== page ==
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'I've Tried Everything, I’m More Than Over It': How A 32-Year-Old Deals With Adult Acne

While I sat in the waiting room at the dermatologist’s consulting rooms, I ran through the script in my head of all the things I’ve tried in the past.

I was ready to tell him so he’d know I’ve tried everything else in an effort to get rid of my acne and would pull out the big guns. As it turned out though, I didn’t need to use my script and list all of my previous treatments.

Dermatologists know that when you’re a 32-years-old and sitting in their office with a face full of zits, you’re there because you’ve already tried everything.

Like most people, my acne started in my teens. I was probably 15 or 16 when my GP at the time put me on a high-estrogen version of the contraceptive pill which I took for approximately five years before I started my family. Yep, the math adds up; I was just 21 when I had my first baby.

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I took the pill on and off between kids but besides fantastic skin, it came with some other less-than-ideal side effects such as wild mood swings and severe depression. High-dose estrogen pills are no longer recommended or prescribed the way they used to be due to their associations with certain cancers and an increased risk of blood clots.

So now that I no longer need it for contraception (we took more, uh, permanent action following the birth of our third and last child) my doctor doesn’t want me taking it.

Of course, I expected that as I moved beyond my teen years and became a proper adult, my skin would be across that change in status and also settle down. I mean, it should recognise that I have a full driver’s licence, right? Alas, it didn’t and I’ve been dealing with skin that’s as moody as a toddler on a sugar crash ever since.

Kelly James. Image: Supplied

I have tried everything and I’m more than over it.

If there’s a product that claims to leave you with skin as pure as alpine snow and with a price tag to match, I have bought it, used it and bought it again in the hopes that it’ll be second or third time lucky.

Our contents insurance severely underestimates the value in my bathroom cupboards. While some products work for a little while, eventually the bumps return.

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Along with the products, I’ve had treatments including acid peels of varying strengths, microdermabrasion, LED light therapy, and dermal levelling. These do work, but have to be done regularly (like, weekly) to keep the acne at bay, and with price points of well over $100 per treatment, it just isn’t sustainable for a family.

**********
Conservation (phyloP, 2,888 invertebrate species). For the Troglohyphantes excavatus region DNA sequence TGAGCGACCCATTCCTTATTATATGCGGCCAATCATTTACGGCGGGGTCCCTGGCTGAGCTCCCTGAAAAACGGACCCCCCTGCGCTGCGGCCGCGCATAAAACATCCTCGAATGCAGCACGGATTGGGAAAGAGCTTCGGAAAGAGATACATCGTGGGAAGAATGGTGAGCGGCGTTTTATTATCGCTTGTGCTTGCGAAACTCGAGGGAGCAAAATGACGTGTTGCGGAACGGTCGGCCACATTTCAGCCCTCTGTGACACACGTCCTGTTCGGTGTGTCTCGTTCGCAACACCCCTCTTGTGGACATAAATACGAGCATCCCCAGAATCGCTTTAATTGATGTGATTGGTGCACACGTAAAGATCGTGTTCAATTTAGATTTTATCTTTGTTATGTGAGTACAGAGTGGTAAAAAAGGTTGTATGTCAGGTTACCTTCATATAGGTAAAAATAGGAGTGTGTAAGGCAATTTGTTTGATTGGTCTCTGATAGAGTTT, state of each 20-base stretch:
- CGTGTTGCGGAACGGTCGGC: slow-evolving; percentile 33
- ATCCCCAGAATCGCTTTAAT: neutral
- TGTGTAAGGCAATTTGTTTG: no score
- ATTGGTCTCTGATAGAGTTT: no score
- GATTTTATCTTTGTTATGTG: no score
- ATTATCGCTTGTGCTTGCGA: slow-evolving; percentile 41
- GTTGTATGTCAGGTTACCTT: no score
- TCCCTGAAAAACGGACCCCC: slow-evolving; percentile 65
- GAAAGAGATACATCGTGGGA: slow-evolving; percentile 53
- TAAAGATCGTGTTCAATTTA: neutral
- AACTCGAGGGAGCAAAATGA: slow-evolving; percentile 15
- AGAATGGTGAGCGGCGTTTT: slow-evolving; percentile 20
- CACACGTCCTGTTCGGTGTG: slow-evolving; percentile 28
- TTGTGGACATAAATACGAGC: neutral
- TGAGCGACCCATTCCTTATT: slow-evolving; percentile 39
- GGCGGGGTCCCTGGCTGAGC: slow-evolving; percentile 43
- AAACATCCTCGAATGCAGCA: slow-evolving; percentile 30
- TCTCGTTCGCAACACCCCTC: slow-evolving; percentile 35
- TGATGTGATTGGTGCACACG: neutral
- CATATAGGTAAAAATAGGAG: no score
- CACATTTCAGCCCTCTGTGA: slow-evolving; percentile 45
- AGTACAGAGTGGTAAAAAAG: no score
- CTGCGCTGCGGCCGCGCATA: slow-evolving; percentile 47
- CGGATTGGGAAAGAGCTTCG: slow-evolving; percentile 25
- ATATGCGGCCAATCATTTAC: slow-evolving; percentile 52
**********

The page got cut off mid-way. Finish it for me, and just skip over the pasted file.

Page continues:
One cheaper treatment I’ve tried is a smorgasbord of antibiotics. Covered by the PBS, this treatment is affordable but I think I’ve single-handedly contributed to a good chunk of the antibiotic resistance problem as I chew (literally) through higher and higher doses and different varieties as each type inevitably bottoms out. I just hope I never end up with a life-threatening infection.

I’ve also tried many alternative diet related treatments. Lemon juice in my water (sorry, tooth enamel), cutting out dairy, meat, sugar, alcohol, caffeine, drinking special teas – if it’s been suggested and I’ve done it. All it resulted in was tiredness, sobriety and unhappiness. Oh and I still had pimples.

Kelly had had to deal with acne for most of her life. Image: Supplied

The really upsetting thing about acne is that it’s right there, on your face. You can try to hide it, but makeup isn’t a magician and often makes the issue worse. I’m not the vainest person in the world, but having acne certainly doesn’t make my confidence soar.

It’s one thing to be a teenager with pimples because almost all of your peers have the same problem; it’s entirely a different thing to be a fully-fledged grownup, with a job and kids while interacting in a world of seemingly flawless-skinned people.

It wasn’t until I posted about my frustrations on my Instagram stories that I realised just how common adult acne is. The dermatologist I was referred to diagnosed me with something he called ‘adult female jawline acne’ and prescribed me a drug called Isotretinoin (the 'big gun' I was hoping for).

It's a type of retinoic acid known commonly by brand names such as Oratane and Roaccutane which, while very effective for acne treatment, can also causes a temporary increase in symptoms.

When I posted pictures of my newly worsened skin, friends and followers were quick to respond with their own stories of battling acne as an adult and encouraged me to stick with the program. So I’m taking their advice and trusting the process.

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I’m currently on a low dose of Oratane in conjunction with an antibiotic and getting regular lactic acid peels. I will likely be taking the medication for around 10 months and working with the dermatologist to treat the scarring I have (I’m a picker…).

My hope is that at the end of this – is there a better word than “journey”? – I will be able to deal with actual adult problems (like wrinkles and sun spots).

Featured image: Supplied